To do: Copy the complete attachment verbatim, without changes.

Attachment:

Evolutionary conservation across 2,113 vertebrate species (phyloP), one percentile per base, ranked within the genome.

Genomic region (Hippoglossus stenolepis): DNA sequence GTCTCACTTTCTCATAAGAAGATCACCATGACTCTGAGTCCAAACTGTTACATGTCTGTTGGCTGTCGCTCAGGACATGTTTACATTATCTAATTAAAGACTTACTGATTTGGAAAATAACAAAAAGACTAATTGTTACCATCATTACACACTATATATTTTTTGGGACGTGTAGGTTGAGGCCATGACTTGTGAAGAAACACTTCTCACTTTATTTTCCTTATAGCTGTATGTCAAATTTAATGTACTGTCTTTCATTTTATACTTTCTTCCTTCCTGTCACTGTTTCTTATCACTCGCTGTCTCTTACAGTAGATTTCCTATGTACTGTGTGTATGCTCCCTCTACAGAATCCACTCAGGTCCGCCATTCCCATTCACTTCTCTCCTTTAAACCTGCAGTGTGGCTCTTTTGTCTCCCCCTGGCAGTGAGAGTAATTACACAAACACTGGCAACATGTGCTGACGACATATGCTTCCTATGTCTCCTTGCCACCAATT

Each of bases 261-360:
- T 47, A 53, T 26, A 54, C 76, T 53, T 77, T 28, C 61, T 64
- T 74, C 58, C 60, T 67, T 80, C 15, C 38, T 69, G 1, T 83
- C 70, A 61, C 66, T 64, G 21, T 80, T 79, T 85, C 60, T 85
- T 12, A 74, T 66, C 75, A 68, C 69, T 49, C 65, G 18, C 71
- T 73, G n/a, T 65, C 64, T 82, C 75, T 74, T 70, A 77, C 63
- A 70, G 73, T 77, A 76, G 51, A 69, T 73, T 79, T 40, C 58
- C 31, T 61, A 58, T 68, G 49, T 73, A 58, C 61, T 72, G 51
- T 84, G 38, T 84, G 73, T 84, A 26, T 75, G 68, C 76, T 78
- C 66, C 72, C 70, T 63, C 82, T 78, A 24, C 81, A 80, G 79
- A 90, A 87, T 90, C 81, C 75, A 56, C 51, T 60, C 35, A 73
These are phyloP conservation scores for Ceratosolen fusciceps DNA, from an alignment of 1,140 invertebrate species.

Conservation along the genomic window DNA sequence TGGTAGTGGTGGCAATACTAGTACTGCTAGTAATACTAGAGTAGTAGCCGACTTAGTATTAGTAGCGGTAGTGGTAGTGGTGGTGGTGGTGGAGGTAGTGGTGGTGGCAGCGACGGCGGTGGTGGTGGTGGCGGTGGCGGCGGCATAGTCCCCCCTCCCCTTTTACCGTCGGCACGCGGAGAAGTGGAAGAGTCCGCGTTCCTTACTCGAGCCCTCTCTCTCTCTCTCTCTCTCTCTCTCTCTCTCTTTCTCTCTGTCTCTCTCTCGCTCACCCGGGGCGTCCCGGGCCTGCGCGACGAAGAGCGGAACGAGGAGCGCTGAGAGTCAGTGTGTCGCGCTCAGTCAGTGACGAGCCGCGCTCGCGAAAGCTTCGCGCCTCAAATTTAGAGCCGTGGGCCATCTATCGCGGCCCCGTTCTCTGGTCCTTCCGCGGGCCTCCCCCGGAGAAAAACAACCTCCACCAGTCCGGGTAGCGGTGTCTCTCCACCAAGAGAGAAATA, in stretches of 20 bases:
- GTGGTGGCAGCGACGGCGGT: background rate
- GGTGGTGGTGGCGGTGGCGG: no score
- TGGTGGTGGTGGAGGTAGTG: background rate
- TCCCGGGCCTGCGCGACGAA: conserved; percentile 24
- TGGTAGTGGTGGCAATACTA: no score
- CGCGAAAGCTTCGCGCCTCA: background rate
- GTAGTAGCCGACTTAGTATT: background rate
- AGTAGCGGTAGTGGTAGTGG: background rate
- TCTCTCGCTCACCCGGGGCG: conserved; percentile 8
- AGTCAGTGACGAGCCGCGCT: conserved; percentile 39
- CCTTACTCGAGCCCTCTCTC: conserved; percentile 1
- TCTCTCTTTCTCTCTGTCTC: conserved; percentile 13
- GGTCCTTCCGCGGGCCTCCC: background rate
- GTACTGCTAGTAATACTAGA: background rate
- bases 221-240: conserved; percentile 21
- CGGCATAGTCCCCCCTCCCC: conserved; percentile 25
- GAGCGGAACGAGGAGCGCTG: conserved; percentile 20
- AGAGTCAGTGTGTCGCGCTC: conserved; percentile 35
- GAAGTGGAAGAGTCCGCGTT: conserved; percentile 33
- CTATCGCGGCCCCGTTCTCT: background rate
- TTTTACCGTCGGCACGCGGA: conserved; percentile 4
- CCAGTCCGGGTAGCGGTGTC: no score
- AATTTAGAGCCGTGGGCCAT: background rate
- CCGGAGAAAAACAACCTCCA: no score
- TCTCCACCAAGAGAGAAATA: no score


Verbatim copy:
Evolutionary conservation across 2,113 vertebrate species (phyloP), one percentile per base, ranked within the genome.

Genomic region (Hippoglossus stenolepis): DNA sequence GTCTCACTTTCTCATAAGAAGATCACCATGACTCTGAGTCCAAACTGTTACATGTCTGTTGGCTGTCGCTCAGGACATGTTTACATTATCTAATTAAAGACTTACTGATTTGGAAAATAACAAAAAGACTAATTGTTACCATCATTACACACTATATATTTTTTGGGACGTGTAGGTTGAGGCCATGACTTGTGAAGAAACACTTCTCACTTTATTTTCCTTATAGCTGTATGTCAAATTTAATGTACTGTCTTTCATTTTATACTTTCTTCCTTCCTGTCACTGTTTCTTATCACTCGCTGTCTCTTACAGTAGATTTCCTATGTACTGTGTGTATGCTCCCTCTACAGAATCCACTCAGGTCCGCCATTCCCATTCACTTCTCTCCTTTAAACCTGCAGTGTGGCTCTTTTGTCTCCCCCTGGCAGTGAGAGTAATTACACAAACACTGGCAACATGTGCTGACGACATATGCTTCCTATGTCTCCTTGCCACCAATT

Each of bases 261-360:
- T 47, A 53, T 26, A 54, C 76, T 53, T 77, T 28, C 61, T 64
- T 74, C 58, C 60, T 67, T 80, C 15, C 38, T 69, G 1, T 83
- C 70, A 61, C 66, T 64, G 21, T 80, T 79, T 85, C 60, T 85
- T 12, A 74, T 66, C 75, A 68, C 69, T 49, C 65, G 18, C 71
- T 73, G n/a, T 65, C 64, T 82, C 75, T 74, T 70, A 77, C 63
- A 70, G 73, T 77, A 76, G 51, A 69, T 73, T 79, T 40, C 58
- C 31, T 61, A 58, T 68, G 49, T 73, A 58, C 61, T 72, G 51
- T 84, G 38, T 84, G 73, T 84, A 26, T 75, G 68, C 76, T 78
- C 66, C 72, C 70, T 63, C 82, T 78, A 24, C 81, A 80, G 79
- A 90, A 87, T 90, C 81, C 75, A 56, C 51, T 60, C 35, A 73
These are phyloP conservation scores for Ceratosolen fusciceps DNA, from an alignment of 1,140 invertebrate species.

Conservation along the genomic window DNA sequence TGGTAGTGGTGGCAATACTAGTACTGCTAGTAATACTAGAGTAGTAGCCGACTTAGTATTAGTAGCGGTAGTGGTAGTGGTGGTGGTGGTGGAGGTAGTGGTGGTGGCAGCGACGGCGGTGGTGGTGGTGGCGGTGGCGGCGGCATAGTCCCCCCTCCCCTTTTACCGTCGGCACGCGGAGAAGTGGAAGAGTCCGCGTTCCTTACTCGAGCCCTCTCTCTCTCTCTCTCTCTCTCTCTCTCTCTCTTTCTCTCTGTCTCTCTCTCGCTCACCCGGGGCGTCCCGGGCCTGCGCGACGAAGAGCGGAACGAGGAGCGCTGAGAGTCAGTGTGTCGCGCTCAGTCAGTGACGAGCCGCGCTCGCGAAAGCTTCGCGCCTCAAATTTAGAGCCGTGGGCCATCTATCGCGGCCCCGTTCTCTGGTCCTTCCGCGGGCCTCCCCCGGAGAAAAACAACCTCCACCAGTCCGGGTAGCGGTGTCTCTCCACCAAGAGAGAAATA, in stretches of 20 bases:
- GTGGTGGCAGCGACGGCGGT: background rate
- GGTGGTGGTGGCGGTGGCGG: no score
- TGGTGGTGGTGGAGGTAGTG: background rate
- TCCCGGGCCTGCGCGACGAA: conserved; percentile 24
- TGGTAGTGGTGGCAATACTA: no score
- CGCGAAAGCTTCGCGCCTCA: background rate
- GTAGTAGCCGACTTAGTATT: background rate
- AGTAGCGGTAGTGGTAGTGG: background rate
- TCTCTCGCTCACCCGGGGCG: conserved; percentile 8
- AGTCAGTGACGAGCCGCGCT: conserved; percentile 39
- CCTTACTCGAGCCCTCTCTC: conserved; percentile 1
- TCTCTCTTTCTCTCTGTCTC: conserved; percentile 13
- GGTCCTTCCGCGGGCCTCCC: background rate
- GTACTGCTAGTAATACTAGA: background rate
- bases 221-240: conserved; percentile 21
- CGGCATAGTCCCCCCTCCCC: conserved; percentile 25
- GAGCGGAACGAGGAGCGCTG: conserved; percentile 20
- AGAGTCAGTGTGTCGCGCTC: conserved; percentile 35
- GAAGTGGAAGAGTCCGCGTT: conserved; percentile 33
- CTATCGCGGCCCCGTTCTCT: background rate
- TTTTACCGTCGGCACGCGGA: conserved; percentile 4
- CCAGTCCGGGTAGCGGTGTC: no score
- AATTTAGAGCCGTGGGCCAT: background rate
- CCGGAGAAAAACAACCTCCA: no score
- TCTCCACCAAGAGAGAAATA: no score